Car accident laws are a set of legal rules and regulations that govern the rights and obligations of drivers, passengers, and pedestrians involved in a motor vehicle accident. These laws vary depending on the jurisdiction but typically cover issues such as:
- Liability: determining who is at fault for the accident and therefore responsible for damages.
- Insurance requirements: laws that mandate the types and amounts of insurance that drivers must carry.
- Reporting requirements: laws that require drivers to report accidents to the authorities or to their insurance company.
- Statute of limitations: the time period during which a victim can file a lawsuit or claim for damages.
- Damages: laws that determine what types of damages are available to victims, including compensation for medical expenses, lost wages, and pain and suffering.
- Criminal charges: laws that govern when a driver can be charged with a crime, such as driving under the influence of alcohol or drugs.
It is important to note that car accident laws can be complex and vary greatly depending on the specific circumstances of the accident and the jurisdiction in which it occurred. If you are involved in a car accident, it is recommended that you consult with an attorney who specializes in personal injury law to help you navigate the legal system and protect your rights.
What are some New York car accident laws?
New York car accident laws are laws specific to the state of New York that govern the rights and responsibilities of drivers, passengers, and pedestrians involved in a motor vehicle accident. Some key New York car accident laws include:
In a no-fault insurance state, drivers are required to carry personal injury protection (PIP) insurance. If you are injured in a car accident, you will file a claim with your own insurance company, regardless of who was responsible for the accident. This means that your own insurance company will pay for your medical expenses and lost wages, up to the limits of your policy, regardless of whether or not you were at fault for the accident.
However, there are some limitations to the no-fault system. In New York, no-fault insurance only covers economic losses, such as medical expenses and lost wages. If you have suffered non-economic damages, such as pain and suffering or emotional distress, you may need to file a separate lawsuit against the at-fault driver to recover those damages.
In addition, there are certain thresholds that must be met in order to win a lawsuit against the at-fault driver. Generally, in New York, in order to win a case against the at-fault driver you have to prove you suffered a “serious injury,” which is defined as an injury that meets one of several criteria, such as a fracture, disfigurement, or permanent loss of use of a body part.
No-fault insurance is designed to provide a quicker and more efficient way for injured parties to receive compensation for their economic losses, without the need for a lengthy legal battle to determine fault.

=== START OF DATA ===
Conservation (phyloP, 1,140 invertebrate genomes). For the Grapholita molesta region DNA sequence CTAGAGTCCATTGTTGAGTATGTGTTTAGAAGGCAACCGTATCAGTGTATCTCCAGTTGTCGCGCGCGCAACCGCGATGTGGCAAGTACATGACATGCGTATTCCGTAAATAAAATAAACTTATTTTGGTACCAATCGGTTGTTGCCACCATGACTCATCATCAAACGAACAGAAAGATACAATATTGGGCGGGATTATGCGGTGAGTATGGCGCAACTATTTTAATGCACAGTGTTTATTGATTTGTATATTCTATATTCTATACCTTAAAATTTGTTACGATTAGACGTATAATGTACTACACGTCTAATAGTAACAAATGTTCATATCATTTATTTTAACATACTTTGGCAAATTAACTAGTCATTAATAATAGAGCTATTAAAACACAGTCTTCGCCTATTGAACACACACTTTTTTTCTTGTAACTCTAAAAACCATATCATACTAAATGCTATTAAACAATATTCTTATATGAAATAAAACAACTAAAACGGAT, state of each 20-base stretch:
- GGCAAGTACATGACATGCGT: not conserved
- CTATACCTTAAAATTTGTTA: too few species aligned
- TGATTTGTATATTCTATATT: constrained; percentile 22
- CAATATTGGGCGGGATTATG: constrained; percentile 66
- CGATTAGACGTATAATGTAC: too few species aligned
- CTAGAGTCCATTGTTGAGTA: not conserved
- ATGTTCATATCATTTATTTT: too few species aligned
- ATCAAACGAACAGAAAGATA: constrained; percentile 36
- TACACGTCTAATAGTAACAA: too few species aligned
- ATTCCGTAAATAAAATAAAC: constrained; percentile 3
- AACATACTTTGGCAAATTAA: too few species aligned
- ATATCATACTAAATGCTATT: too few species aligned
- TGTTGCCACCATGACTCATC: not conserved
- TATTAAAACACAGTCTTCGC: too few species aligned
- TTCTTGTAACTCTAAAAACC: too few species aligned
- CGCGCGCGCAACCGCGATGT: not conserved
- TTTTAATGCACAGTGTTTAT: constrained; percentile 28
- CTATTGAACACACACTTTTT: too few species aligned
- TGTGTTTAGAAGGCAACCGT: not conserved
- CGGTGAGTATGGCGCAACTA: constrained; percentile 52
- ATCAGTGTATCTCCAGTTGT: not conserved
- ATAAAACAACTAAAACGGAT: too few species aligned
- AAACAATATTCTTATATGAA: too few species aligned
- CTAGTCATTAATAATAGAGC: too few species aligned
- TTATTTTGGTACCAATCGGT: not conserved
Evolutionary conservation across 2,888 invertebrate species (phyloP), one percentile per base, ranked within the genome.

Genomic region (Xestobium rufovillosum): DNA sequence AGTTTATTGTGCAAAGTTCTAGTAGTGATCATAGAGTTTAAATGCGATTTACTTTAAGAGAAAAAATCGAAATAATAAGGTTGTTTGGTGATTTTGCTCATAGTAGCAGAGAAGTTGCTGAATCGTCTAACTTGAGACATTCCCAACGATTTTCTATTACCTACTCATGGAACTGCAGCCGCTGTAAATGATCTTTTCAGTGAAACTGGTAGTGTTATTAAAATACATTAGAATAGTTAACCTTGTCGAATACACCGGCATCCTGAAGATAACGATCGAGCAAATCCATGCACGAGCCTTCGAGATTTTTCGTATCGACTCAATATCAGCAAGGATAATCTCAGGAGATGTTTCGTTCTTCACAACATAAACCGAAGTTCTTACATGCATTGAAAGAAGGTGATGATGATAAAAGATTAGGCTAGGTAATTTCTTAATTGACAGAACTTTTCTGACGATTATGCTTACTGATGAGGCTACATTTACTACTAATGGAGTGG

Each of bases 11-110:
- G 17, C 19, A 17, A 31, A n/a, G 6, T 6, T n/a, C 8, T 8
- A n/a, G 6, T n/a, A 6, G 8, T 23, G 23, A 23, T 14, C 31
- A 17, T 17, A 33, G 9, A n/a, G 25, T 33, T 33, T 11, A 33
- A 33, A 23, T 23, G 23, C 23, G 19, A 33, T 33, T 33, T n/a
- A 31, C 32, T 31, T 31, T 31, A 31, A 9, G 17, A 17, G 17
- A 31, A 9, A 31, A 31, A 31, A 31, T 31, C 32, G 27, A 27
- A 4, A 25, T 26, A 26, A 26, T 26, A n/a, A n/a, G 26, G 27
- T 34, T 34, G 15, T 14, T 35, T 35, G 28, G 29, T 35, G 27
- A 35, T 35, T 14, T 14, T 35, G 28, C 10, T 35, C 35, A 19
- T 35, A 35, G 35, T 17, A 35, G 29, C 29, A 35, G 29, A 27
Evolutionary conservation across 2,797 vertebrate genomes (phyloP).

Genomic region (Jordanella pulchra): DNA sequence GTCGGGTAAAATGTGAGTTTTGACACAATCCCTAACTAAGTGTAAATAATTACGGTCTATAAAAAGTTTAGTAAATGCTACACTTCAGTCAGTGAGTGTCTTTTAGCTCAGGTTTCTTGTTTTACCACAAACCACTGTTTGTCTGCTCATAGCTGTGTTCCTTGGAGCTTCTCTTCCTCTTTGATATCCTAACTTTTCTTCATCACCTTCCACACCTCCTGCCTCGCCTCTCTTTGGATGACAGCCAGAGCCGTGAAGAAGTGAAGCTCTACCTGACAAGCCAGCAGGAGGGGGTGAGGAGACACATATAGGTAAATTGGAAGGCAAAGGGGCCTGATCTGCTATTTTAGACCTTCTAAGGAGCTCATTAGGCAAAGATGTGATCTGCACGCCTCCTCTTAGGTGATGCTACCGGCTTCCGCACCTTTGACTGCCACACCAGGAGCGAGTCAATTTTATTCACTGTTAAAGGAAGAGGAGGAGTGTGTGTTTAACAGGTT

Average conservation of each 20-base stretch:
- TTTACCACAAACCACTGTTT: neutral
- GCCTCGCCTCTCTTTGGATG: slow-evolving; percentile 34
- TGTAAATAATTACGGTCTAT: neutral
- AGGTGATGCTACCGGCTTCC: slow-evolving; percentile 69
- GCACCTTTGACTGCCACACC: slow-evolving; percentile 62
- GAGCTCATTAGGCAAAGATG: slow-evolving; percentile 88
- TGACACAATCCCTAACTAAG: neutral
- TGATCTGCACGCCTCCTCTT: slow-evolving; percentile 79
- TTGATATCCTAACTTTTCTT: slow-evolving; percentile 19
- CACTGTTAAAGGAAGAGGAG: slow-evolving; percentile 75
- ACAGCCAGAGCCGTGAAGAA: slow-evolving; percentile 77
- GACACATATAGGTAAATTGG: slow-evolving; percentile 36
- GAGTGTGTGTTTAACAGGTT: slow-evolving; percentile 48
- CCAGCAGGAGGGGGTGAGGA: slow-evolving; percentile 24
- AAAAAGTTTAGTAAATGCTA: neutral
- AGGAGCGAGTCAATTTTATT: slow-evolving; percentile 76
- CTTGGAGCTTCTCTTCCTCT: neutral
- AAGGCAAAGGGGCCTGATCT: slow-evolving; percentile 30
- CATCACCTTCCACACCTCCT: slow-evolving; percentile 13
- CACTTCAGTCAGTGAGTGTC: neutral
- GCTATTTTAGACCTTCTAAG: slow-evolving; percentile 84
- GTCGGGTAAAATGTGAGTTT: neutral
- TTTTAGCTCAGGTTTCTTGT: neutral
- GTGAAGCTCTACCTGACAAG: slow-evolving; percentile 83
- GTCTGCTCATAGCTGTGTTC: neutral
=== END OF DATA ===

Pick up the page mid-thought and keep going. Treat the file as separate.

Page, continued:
Comparative negligence, also known as comparative fault, is a legal concept that comes into play when determining who is responsible for an accident and how damages should be allocated among the parties involved. In New York, the fault for an accident can be divided among the parties involved based on their degree of responsibility.
Under New York’s comparative negligence law, if multiple parties are found to be at fault for an accident, the damages awarded to each party will be reduced in proportion to their degree of fault.
Comparative negligence can be applied to a wide range of accident scenarios, including car accidents, slip and fall accidents, and construction injury cases. The concept is designed to ensure that each party is held accountable for their share of responsibility for an accident and that damages are allocated fairly based on each party’s degree of fault. It is extremely important to note that the comparative negligence concept can be complex, and determining fault in an accident can be a challenging process.
Statute of limitations
A statute of limitations is a time limit that sets the maximum amount of time a person has to file a legal claim or lawsuit. In New York, the statute of limitations for personal injury claims arising from car accidents is three years from the date of the accident. This means that if you are injured in a car accident in New York, you have three years from the date of the accident to file a lawsuit seeking compensation for your injuries.
It is important to understand that the statute of limitations is a strict deadline, and if you miss this deadline, you may be barred from pursuing a legal claim or lawsuit. Therefore, if you are considering pursuing legal action for injuries sustained in a car accident, it is important to act promptly and consult with an experienced personal injury attorney as soon as possible.
If you are unsure about your legal rights or the deadlines that apply to your case, it is recommended that you consult with an experienced personal injury attorney who can guide you through the process.